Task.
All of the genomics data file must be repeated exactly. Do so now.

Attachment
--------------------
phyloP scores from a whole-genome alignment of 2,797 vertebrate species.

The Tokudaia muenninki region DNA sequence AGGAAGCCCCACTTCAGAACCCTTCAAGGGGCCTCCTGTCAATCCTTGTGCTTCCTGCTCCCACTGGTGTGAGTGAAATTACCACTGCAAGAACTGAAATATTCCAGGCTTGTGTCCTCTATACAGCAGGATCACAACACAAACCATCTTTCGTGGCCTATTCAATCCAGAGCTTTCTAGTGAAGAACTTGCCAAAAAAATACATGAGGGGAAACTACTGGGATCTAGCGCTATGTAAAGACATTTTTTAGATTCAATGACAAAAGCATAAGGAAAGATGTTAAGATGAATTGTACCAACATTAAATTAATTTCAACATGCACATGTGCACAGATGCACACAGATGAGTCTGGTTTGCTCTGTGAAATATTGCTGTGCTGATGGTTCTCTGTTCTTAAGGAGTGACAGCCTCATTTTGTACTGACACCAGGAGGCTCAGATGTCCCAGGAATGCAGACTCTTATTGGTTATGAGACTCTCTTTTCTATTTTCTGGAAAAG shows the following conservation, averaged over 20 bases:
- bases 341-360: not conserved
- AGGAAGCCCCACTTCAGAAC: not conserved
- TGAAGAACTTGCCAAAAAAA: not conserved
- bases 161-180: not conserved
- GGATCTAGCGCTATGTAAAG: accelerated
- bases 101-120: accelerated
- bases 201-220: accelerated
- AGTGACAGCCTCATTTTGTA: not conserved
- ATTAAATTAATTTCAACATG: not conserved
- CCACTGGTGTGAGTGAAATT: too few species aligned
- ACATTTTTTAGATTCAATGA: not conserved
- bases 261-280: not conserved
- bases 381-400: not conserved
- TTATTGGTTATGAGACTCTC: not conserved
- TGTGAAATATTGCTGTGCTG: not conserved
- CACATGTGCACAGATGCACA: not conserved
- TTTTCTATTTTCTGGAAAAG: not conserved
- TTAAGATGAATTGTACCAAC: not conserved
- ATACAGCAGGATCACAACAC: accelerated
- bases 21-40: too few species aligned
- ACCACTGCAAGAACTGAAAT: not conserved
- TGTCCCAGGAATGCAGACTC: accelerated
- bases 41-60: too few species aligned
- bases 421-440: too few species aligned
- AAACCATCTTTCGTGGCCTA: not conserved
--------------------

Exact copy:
phyloP scores from a whole-genome alignment of 2,797 vertebrate species.

The Tokudaia muenninki region DNA sequence AGGAAGCCCCACTTCAGAACCCTTCAAGGGGCCTCCTGTCAATCCTTGTGCTTCCTGCTCCCACTGGTGTGAGTGAAATTACCACTGCAAGAACTGAAATATTCCAGGCTTGTGTCCTCTATACAGCAGGATCACAACACAAACCATCTTTCGTGGCCTATTCAATCCAGAGCTTTCTAGTGAAGAACTTGCCAAAAAAATACATGAGGGGAAACTACTGGGATCTAGCGCTATGTAAAGACATTTTTTAGATTCAATGACAAAAGCATAAGGAAAGATGTTAAGATGAATTGTACCAACATTAAATTAATTTCAACATGCACATGTGCACAGATGCACACAGATGAGTCTGGTTTGCTCTGTGAAATATTGCTGTGCTGATGGTTCTCTGTTCTTAAGGAGTGACAGCCTCATTTTGTACTGACACCAGGAGGCTCAGATGTCCCAGGAATGCAGACTCTTATTGGTTATGAGACTCTCTTTTCTATTTTCTGGAAAAG shows the following conservation, averaged over 20 bases:
- bases 341-360: not conserved
- AGGAAGCCCCACTTCAGAAC: not conserved
- TGAAGAACTTGCCAAAAAAA: not conserved
- bases 161-180: not conserved
- GGATCTAGCGCTATGTAAAG: accelerated
- bases 101-120: accelerated
- bases 201-220: accelerated
- AGTGACAGCCTCATTTTGTA: not conserved
- ATTAAATTAATTTCAACATG: not conserved
- CCACTGGTGTGAGTGAAATT: too few species aligned
- ACATTTTTTAGATTCAATGA: not conserved
- bases 261-280: not conserved
- bases 381-400: not conserved
- TTATTGGTTATGAGACTCTC: not conserved
- TGTGAAATATTGCTGTGCTG: not conserved
- CACATGTGCACAGATGCACA: not conserved
- TTTTCTATTTTCTGGAAAAG: not conserved
- TTAAGATGAATTGTACCAAC: not conserved
- ATACAGCAGGATCACAACAC: accelerated
- bases 21-40: too few species aligned
- ACCACTGCAAGAACTGAAAT: not conserved
- TGTCCCAGGAATGCAGACTC: accelerated
- bases 41-60: too few species aligned
- bases 421-440: too few species aligned
- AAACCATCTTTCGTGGCCTA: not conserved